A second Trojan asteroid found: it is located on the orbit of the Earth

The Earth is not alone on its orbit around the Sun: there are bodies in a particular state of equilibrium that share the orbit with our planet

The Earth is not alone in its orbit. Our planet's first Trojan asteroid is called 2010TK7 and has been detected for some time now. Then, in 2015, a second co-orbital "host" was observedĀ and many speculate it may be a second Trojan.

The observations, made thanks to the Panoramic Survey Telescope and Rapid Response System (Pan-STARRS1) located in Hawaii have recently given the expected confirmation: the object detected in 2015 is a second Trojan asteroid.

What are Trojan asteroids?

Astronomers define Trojans as those celestial bodies, mostly asteroids, that share an orbit with much larger objects: located near Lagrange points L4 and L5, these objects have a stable orbit and travel in front (leading) or behind (trailing) the main celestial body.

The Lagrange points are five in total, and can be observed in the presence of two large orbiting bodies: these are, very briefly, those particular positions where the gravitational force operated by celestial bodies balances with the centrifugal force that would tend to eject smaller bodies.

The result is that on the Lagrange points it is possible to maintain an incredibly stable orbit, so much so that today there are dozens of instruments located on Lagrange points, from probes to telescopes that are giving us the most beautiful images of the universe. And it is on the Lagrange points that we will place the great space stations of the future, it seems.

On the Lagrange points of the Earth, or rather of the Sun-Earth pair, there are also the "Trojan" asteroids that travel together with our planet on a stable orbit that anticipates that of the Earth around the Sun.

Trojans are a fairly common object in the Solar System: while most of the known Trojan bodies are co-orbital to Jupiter, which hosts more than a million of them, Mars, Neptune and Uranus also feature Trojans.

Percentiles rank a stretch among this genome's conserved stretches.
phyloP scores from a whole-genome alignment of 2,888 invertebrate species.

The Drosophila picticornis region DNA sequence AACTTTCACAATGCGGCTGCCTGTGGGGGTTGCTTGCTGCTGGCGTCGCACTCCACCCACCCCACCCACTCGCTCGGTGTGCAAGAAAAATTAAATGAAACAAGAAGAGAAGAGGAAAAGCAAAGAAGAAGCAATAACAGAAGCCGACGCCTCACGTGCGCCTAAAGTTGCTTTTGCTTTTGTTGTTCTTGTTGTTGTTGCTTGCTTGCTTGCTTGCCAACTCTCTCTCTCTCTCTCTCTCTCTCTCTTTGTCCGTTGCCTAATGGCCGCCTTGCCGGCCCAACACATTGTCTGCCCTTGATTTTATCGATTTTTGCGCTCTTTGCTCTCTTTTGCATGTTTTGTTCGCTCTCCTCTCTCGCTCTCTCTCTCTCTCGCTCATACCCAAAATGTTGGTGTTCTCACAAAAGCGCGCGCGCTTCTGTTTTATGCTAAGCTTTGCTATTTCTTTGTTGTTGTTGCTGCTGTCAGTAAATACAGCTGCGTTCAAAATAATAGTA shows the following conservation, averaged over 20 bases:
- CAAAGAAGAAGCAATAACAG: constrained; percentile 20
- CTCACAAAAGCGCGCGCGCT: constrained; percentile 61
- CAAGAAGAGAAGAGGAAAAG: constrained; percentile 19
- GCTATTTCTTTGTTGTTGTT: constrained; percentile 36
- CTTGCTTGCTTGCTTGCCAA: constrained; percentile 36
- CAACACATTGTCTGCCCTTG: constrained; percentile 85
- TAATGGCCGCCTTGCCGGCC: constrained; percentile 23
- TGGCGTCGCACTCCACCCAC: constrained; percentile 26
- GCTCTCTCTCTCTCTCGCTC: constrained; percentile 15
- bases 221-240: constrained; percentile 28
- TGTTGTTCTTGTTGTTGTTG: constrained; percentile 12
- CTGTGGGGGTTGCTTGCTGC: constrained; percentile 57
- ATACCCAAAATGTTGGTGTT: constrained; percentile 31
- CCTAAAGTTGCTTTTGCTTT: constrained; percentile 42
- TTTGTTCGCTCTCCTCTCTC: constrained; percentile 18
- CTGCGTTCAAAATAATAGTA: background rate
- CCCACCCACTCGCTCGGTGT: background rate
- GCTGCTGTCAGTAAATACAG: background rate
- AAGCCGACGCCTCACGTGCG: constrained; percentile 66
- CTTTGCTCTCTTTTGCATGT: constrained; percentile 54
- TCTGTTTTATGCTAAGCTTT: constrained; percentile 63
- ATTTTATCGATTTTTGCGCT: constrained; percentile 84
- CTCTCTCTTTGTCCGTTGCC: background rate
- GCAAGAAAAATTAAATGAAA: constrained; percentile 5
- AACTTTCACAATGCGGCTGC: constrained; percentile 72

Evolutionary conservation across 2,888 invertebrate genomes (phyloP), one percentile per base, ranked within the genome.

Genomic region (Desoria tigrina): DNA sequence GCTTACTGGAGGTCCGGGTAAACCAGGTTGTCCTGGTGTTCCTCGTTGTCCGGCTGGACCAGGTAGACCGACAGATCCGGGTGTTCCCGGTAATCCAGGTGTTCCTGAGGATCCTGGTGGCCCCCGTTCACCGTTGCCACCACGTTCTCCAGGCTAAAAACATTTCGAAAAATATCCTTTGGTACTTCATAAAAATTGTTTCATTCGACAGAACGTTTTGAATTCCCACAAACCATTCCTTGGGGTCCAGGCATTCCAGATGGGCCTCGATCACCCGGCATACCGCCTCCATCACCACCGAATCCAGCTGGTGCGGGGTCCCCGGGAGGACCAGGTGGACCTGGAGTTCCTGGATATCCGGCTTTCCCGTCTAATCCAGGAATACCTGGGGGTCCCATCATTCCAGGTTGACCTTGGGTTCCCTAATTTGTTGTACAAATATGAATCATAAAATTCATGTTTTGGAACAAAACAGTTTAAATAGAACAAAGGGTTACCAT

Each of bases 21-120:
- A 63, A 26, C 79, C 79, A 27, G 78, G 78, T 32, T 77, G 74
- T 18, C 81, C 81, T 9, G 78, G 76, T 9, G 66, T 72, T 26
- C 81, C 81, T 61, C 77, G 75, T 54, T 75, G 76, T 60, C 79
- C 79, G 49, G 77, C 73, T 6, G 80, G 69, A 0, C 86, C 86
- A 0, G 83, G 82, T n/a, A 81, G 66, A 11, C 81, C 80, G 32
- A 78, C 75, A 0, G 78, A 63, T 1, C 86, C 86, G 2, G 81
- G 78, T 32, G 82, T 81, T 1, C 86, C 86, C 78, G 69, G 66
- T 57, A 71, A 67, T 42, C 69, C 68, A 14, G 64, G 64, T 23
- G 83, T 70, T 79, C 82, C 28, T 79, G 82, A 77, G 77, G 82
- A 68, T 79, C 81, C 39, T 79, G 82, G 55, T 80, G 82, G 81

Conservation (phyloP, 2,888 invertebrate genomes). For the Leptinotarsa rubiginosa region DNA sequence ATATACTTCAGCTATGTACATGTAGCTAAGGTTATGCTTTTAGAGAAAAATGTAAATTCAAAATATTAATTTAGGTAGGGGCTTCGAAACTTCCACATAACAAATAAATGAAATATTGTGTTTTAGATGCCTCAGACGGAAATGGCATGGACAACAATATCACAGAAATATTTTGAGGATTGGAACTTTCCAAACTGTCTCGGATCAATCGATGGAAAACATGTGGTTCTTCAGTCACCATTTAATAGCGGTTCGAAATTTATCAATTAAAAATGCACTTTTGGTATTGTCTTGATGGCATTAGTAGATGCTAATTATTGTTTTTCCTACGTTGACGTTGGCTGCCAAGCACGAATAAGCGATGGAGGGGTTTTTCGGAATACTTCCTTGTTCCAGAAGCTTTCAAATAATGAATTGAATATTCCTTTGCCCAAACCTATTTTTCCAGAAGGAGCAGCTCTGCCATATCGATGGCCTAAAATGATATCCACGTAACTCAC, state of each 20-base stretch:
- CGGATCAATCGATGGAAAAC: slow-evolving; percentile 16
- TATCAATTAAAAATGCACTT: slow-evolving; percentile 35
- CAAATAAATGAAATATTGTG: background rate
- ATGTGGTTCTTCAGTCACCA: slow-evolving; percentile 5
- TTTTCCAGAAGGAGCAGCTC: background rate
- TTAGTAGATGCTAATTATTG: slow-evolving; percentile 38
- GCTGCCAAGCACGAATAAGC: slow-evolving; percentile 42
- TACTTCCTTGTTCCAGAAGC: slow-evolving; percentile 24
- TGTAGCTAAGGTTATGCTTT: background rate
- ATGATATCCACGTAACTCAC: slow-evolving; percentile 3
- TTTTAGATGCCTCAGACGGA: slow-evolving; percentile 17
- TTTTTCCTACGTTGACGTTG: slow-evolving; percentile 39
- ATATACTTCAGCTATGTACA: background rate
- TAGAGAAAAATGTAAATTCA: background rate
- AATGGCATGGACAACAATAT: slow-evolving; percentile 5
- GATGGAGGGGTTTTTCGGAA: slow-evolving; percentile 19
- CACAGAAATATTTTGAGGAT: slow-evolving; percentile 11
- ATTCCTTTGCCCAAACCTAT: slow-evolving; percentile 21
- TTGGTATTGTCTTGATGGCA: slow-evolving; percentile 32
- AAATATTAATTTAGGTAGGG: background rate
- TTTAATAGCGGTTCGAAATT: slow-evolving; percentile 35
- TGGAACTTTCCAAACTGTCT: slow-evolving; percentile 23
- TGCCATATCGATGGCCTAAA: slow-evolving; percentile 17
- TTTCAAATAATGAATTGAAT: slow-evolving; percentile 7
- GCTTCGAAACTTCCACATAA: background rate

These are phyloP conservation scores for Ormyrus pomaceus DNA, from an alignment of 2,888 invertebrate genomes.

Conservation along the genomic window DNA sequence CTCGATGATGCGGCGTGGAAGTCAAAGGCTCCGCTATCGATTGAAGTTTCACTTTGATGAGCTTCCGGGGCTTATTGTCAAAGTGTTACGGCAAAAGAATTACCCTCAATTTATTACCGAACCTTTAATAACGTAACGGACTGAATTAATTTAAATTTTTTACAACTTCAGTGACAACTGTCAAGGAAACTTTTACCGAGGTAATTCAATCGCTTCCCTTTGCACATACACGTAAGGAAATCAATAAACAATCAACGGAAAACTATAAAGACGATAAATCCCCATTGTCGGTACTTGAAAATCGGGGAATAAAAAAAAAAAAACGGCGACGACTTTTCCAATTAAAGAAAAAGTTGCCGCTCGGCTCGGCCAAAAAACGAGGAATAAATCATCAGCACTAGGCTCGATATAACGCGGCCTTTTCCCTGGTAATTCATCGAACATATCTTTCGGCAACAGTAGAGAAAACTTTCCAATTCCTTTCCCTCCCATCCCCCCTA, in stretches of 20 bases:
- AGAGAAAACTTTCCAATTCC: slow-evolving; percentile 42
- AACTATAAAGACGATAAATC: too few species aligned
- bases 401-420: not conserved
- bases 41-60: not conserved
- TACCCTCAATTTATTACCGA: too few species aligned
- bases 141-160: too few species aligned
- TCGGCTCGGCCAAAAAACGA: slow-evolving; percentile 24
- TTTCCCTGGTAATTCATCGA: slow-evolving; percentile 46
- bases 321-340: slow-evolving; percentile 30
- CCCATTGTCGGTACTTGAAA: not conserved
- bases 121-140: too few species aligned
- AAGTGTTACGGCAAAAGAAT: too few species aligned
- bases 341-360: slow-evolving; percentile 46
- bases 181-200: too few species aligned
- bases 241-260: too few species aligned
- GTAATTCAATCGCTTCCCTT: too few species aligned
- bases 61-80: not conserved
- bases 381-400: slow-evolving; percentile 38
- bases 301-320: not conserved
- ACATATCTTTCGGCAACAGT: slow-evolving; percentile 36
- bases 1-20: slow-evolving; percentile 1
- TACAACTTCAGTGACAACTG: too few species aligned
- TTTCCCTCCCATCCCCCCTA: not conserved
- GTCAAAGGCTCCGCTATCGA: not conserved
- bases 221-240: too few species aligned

There are now 9 Martian Trojans, 28 on the orbit of Neptune, 2 Trojan bodies on the Lagrange points of Uranus and, thanks to the new research, also 2 Trojan asteroids that share orbit with Earth.

Earth's second Trojan

The new object has been named 2020 XL5, and although it has been officially recognized as a Trojan body its orbit does not coincide perfectly with that of Earth.

As Paul Wiegert of the University of Western Ontario, Canada, says, "Imagine it as a racetrack, the Earth is a car going sped along the track, while this object moves in a more confusing way." They are on the same "circuit", but not exactly on the same line: 2020 XL5 has in fact some small "oscillations".

The definition of the orbit of the second Earth Trojan also tells us about its near future: every 30 years, the celestial object goes to be less than 15 million kilometers from Venus. This means that in the next 6,000 years, there is a very high probability that it will be ejected from its current orbit, to become what Wiegert calls "a trivial near-Heart asteroid."

Is the Trojan a temporary host, then? It would appear so. According to Wiegert's team's calculations, 2020 XL5 should have acquired its current orbit only around 1444. It will continue to anticipate Earth's course around the Sun for many more years, and the scientists are convinced that the new study of Trojan objects can provide "many clues about how the Solar System was formed."